Strip Checkout (1)
Stripe wasn’t born with the ambition of becoming one of the hottest startups of the decade. The Collisons simply wanted to solve a problem that had encountered as app developer. While the ubiquity of Internet and smartphones has made it fairly easy to build services with a global reach, getting money for them remains an issue. So, the siblings built a system that enables developers to accept payments in less than a minute.
In the early days of Stripe, the Collisons did everything. They wrote the code and also handled customer service. Soon, they realized that in order for Stripe to grow, they had to steer their focus towards creating an organization. In the following months, they hired their first ten hires, all of whom have Stripe’s 10% equity reserved – an unusually large amount. Today, the founders will do whatever it takes to lure a top pick. To hire Clair Hughes Johnson, a veteran of several executive roles at Google, where she also ran the self-driving car project, they spent close to 50 hours courting her, before she agreed to join Stripe, where she is now the chief operating office.
During the early years, Stripe has had its share of blow-ups and misfires. Talent is flocking in from all parts of the country to work with the Collisons. After all, the Collisons are seen are the next Page-Brin duo.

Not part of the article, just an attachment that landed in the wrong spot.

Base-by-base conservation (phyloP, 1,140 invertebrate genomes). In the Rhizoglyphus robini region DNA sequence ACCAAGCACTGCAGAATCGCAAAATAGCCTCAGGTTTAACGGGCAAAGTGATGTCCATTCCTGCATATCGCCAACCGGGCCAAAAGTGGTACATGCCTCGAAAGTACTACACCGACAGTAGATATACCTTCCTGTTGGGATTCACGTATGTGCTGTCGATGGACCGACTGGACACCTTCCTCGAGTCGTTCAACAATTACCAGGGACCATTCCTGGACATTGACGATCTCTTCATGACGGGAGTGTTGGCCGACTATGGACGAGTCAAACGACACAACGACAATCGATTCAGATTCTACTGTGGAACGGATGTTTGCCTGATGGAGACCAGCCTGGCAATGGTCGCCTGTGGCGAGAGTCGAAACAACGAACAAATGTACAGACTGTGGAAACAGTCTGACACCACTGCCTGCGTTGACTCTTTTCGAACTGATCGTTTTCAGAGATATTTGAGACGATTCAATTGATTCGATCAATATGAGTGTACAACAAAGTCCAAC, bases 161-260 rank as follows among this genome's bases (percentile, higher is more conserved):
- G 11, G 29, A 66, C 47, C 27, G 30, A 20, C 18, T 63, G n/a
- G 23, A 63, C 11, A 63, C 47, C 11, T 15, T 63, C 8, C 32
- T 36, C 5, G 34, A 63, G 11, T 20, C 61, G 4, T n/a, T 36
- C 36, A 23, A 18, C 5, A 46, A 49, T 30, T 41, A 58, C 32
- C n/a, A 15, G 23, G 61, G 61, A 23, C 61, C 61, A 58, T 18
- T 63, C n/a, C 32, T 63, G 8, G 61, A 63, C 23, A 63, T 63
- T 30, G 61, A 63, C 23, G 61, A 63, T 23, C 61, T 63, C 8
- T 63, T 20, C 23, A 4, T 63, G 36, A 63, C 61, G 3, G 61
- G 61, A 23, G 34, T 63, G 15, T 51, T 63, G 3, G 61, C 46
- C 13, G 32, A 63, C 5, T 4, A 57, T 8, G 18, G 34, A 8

Stripe has grown alongside some of its best clients by remaining dexterous. When Lyft chose in mid-2015 that it needed an option to pay its drivers more quickly, it swung to Stripe. In December Lyft launched Express Pay, an option that allows it to pay drivers instantly for their rides instead of making them hold up a few days. The feature required Stripe to bypass the typical electronic payment network, called ACH, and rather built a service that connected drivers’ bank accounts through their debit cards.
Similarly, Twitter turned to Stripe for its first raid foray into e-commerce. Twitter wanted to make it simple for a large number of retailers, of all shapes and sizes, to offer merchandise through a buy button on its app. The challenge was massively complex, to a limited extent since vendors use many diverse platforms to power their stories. Stripe simplified the platform for developers and publishers, so Twitter won’t need to worry about it.
The work with Twitter formed the basis for Relay, a Stripe product that has allowed thousands of other merchants to sell through third-party apps easily. Stripe’s ability to simple complexity has brought corporate powerhouses like Slack on board with it. Two years ago, Slack ditched Braintree in favor of Stripe because of its ability to deal with various currencies and payment types and to integrate with the company’s accounting software.
Patrick and John Collison are now worth £1.1 billion each after Stripe raised £150 million from CapitalG, an investment division of Alphabet and General Catalyst Partners. The brothers together own about 29 percent of Stripe, although no official statement regarding the same is public. According to The Wall Street Journal, the company is expected to exceed 40 percent in volume growth.